Should you get a pet

Should I get a pet for my child?

Adding a pet to your family can be beneficial in a number of ways. On the one hand, pets can be a lot of work. On the other, children can learn and grow from interactions with pets.

Before bringing in a pet, be sure your child is ready for the new addition to your home. Talk to your child about what it means to care for another creature. Check out books that are right for your child’s age about having a pet in the home. Observe how your child acts around the pets of family members, be sure they seem comfortable with animals. If possible, let your child help you “pet-sit” for a friend or family member to get a first-hand look at what caring for a pet really means.

Pets help develop responsibility.

Caring for your pet takes discipline, patience, and commitment. Starting with the basics of food and water at regular times, children learn that pets depend completely on their humans. Taking the pet for walks or teaching the pet how to sit, stay or come all take patience and repetition. While children may not be able to do all of this on their own, watching you work with your pet models the behavior you want your child to learn.

Young children can learn about pets too. From teaching a toddler how to be gentle with the small animals or letting your kindergartner fill the food bowl or feed the fish. Elementary school-age children can go with you to walk the dog or even take turns holding the leash. At every step of the process, you can encourage them by giving positive feedback.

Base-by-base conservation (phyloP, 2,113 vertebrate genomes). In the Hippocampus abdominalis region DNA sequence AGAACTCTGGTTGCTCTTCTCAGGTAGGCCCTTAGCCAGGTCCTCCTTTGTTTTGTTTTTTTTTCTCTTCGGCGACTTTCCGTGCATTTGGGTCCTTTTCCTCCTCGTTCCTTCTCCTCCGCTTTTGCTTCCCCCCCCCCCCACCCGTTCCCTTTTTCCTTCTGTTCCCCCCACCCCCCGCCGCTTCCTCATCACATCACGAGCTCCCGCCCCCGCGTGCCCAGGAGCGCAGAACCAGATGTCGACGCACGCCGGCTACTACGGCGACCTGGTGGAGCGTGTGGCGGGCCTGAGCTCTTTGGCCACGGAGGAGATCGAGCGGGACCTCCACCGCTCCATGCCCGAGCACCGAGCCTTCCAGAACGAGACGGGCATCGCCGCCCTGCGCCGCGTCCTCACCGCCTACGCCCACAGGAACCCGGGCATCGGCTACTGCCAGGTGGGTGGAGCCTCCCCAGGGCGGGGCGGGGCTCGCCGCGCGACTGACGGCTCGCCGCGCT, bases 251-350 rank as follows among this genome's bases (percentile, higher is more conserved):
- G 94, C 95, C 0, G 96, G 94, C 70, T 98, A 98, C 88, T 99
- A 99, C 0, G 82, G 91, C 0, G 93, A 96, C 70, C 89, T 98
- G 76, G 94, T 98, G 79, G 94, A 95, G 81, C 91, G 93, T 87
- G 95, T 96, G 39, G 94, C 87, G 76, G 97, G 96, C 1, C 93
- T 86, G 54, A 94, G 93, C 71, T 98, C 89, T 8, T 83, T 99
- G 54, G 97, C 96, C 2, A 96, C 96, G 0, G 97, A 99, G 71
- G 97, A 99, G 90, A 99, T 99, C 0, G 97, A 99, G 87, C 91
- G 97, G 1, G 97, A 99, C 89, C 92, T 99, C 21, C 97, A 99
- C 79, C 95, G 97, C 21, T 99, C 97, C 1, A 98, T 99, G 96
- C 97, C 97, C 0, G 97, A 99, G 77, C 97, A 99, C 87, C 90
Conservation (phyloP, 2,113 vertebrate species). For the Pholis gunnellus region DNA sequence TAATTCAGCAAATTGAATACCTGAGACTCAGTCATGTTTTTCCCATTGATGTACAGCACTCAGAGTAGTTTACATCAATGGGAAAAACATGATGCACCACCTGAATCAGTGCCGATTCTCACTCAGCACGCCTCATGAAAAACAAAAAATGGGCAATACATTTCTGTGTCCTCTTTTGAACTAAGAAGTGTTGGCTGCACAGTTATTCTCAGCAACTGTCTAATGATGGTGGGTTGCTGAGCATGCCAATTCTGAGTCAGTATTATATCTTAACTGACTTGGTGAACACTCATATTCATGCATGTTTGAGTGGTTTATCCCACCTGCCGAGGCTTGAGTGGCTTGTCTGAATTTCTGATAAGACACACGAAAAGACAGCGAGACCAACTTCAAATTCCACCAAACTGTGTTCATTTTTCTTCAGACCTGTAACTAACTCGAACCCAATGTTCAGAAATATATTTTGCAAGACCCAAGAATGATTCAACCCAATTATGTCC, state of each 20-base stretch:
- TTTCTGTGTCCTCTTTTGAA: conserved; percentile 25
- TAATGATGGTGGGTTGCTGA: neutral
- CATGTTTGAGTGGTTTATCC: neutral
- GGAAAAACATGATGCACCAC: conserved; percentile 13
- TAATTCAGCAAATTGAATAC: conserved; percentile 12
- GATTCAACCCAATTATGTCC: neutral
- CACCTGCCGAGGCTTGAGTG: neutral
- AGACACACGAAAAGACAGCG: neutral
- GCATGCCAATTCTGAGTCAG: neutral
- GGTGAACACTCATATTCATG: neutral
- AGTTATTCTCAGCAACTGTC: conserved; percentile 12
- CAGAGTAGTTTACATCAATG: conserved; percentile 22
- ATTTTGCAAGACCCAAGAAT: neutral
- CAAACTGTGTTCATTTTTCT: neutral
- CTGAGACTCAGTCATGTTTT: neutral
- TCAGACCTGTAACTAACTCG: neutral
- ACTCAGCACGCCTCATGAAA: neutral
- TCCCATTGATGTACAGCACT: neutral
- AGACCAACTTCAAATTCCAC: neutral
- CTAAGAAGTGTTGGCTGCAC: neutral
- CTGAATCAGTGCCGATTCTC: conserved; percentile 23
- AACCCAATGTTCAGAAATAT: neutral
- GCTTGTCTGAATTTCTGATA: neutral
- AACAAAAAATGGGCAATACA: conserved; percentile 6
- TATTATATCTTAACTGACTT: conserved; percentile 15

Pets can help develop empathy.

In the age of technology, when friends are connected by the internet instead of a backyard, it’s important to teach empathy whenever possible.

Empathy is the ability to understand and share the feelings of another. Empathy can apply to animals as well as people. And when you develop understanding and caring for a pet, it helps you become more empathetic towards other people in your life.

Pets help develop confidence

When a child develops a positive relationship with his or her pet they learn about trust by talking to and sharing secrets with the pet. When pets respond by appearing to “listen” this aids in developing non-verbal communication skills and self-esteem. Together with the responsibility of caring for the pet, this all helps children feel more confident about themselves and their abilities.

As a parent or caregiver, you are ultimately responsible for the safety and welfare of the pet chosen. Involvement by you including talking about and planning for a pet is key to making pet ownership a positive experience for the whole family. By taking the time and patience to teach your child how to care for your pet, they will learn to be patient and kind to those around them.

Comments are closed, but trackbacks and pingbacks are open.